The Evil Child/Good Child Dyad in Excalibur, The Sixth Sense, and The Good Son
In the following blog post, I try to link the story of Arthur's bastard son Mordred, who in the Arthurian Legend, comes back to seize control of Camelot from his father, as an example of the "bad seed" trope in contemporary film and fiction.
It is easy to see how much the Mordred story is edited, conflated, or even omitted in popular Arthurian retellings. Most film versions omit Mordred as in Disney’s The Sword and the Stone (1963) or Camelot (1967) or they conflate his story, like in Knightriders (1981), where he is Morgan, a bad-guy motorcycle nut, his name a mixture of Morgan Le Fay and Mordred. And of the Arthurian films that do include him, he is either: 1.) Arthur’s nephew or a knight "gone bad" as in First Knight (1995) or 2.) the incest taboo is breeched and Mordred is recognized as Arthur’s illegitimate son, as in Excalibur (1981) or the TV mini-series version of Mists of Avalon (2000) (Torregrossa 200-201). In films without mention of the incest plot, the incest taboo is sublimated into a villainous character who desires, at any price, to storm Camelot, to take Guinevere as either a wife or slave and to kill Arthur. Either Mordred is conflated into an evil nemesis that vies for Arthur’s throne, or he is seen as a son, but, universally as a bad seed. This bad seed element is what I am interested in here as an outcrop of a problematic good child/bad child dyad that popular tellings of the Arthurian tale have generated.
This illustrates at what length the story, even Malory, to some extent, avoids discussing the crux of the Mordred story, the “bad seed” part: which is basically a story of taboo desire between a brother, (Arthur) and a sister (Morgauswe) and the product of this desire, an evil child, (Mordred). The boundary is transgressed and the child born from the brother/sister pairing is marked as impure — hence, perhaps the name Mordred: a distortion of “morte,” the Romance derivative of the Latin word, “mortus,” in English, “death.”
In most cultures, a child made impure by a violation of the incest taboo does not bode well for the tribe. It marks death. From a Structuralist point of view, all cultures, in some form or another, have an incest taboo, for it separates us from the animals and makes us uniquely human — our rage or our sex drive is not mere animalistic fecundity, but we tend to inscribe meaning to our actions which precipitates limitation (Bataille 83). Most cultures include a narrative to limit transgression and also to speak about possible violations of the boundary as a cautionary tale. In other words: Don’t sleep with your sister because it will bring a taint on your house. Stories like this are powerful and interwoven into cultural narratives because the taboo is so strong, we need stories of its transgression to release some of the pent-up energy generated by its suppression.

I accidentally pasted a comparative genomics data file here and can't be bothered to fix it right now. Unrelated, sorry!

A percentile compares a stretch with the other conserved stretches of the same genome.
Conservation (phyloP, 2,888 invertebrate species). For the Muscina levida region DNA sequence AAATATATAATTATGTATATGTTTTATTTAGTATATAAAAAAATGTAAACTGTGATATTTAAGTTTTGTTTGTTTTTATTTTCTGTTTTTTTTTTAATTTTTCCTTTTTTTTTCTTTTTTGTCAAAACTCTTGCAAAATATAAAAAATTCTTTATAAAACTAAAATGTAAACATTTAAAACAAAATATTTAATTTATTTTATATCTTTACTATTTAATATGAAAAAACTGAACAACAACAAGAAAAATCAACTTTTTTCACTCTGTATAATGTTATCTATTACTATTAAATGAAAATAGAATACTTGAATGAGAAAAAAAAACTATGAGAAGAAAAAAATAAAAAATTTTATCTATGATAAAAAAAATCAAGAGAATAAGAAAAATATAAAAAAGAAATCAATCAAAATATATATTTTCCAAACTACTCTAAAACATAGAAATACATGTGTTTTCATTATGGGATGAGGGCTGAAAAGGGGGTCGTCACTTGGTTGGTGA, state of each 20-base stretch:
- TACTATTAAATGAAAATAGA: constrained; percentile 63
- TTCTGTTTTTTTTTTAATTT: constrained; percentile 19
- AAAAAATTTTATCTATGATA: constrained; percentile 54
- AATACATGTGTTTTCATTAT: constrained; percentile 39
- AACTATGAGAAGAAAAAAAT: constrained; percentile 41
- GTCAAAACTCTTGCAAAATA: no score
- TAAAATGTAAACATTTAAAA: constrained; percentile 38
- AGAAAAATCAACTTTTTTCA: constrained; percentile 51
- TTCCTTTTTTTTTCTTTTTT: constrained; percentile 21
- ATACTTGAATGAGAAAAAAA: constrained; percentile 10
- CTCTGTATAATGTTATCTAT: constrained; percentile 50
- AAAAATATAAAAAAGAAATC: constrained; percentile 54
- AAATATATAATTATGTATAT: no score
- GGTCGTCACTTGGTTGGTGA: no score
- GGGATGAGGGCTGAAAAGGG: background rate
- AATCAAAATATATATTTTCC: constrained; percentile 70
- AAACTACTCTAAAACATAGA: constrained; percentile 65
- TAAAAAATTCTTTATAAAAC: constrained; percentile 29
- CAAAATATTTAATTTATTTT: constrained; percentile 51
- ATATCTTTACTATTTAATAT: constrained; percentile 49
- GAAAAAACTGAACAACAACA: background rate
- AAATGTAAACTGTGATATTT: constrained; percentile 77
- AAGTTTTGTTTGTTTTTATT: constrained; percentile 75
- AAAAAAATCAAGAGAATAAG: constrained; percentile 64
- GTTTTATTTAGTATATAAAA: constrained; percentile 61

But how we tell the story is what is of importance.
The story of Arthur’s son, Mordred, fits into this basic narrative of incest, not only as a historical figure but as a raw narrative-type fitted into whichever form of the Arthurian strand the artist wishes to take, whether he casts Mordred as a nephew or a son, or an evil traitor, the simple ingredients of the primordial story are preserved. The raw form of Mordred as an evil son, an irreducibly evil son, apparently, has become fodder for a retelling of the Arthurian myth that chooses to emphasize the mythological structure of the story rather than the anthropological structure. From an anthropological standpoint, the Mordred narrative tells of a transgression of a culturally inscribed taboo that needs to be dealt with within the society.
This anthropological, scientific viewpoint has been challenged by the mythopoetic, or Jungian view touted first by Joseph Campbell. In this view, Mordred or any character in the Arthurian narrative is a creation of mythic imagination, not necessarily rooted in historical reality. While, there may be cause to suggest that a person such as Arthur or Guinevere did, in fact, exist in some form of the distant past, the cause of their presence in history is not inherent in their facticity, per se, but in the raw mythological power that they exert on the human imagination.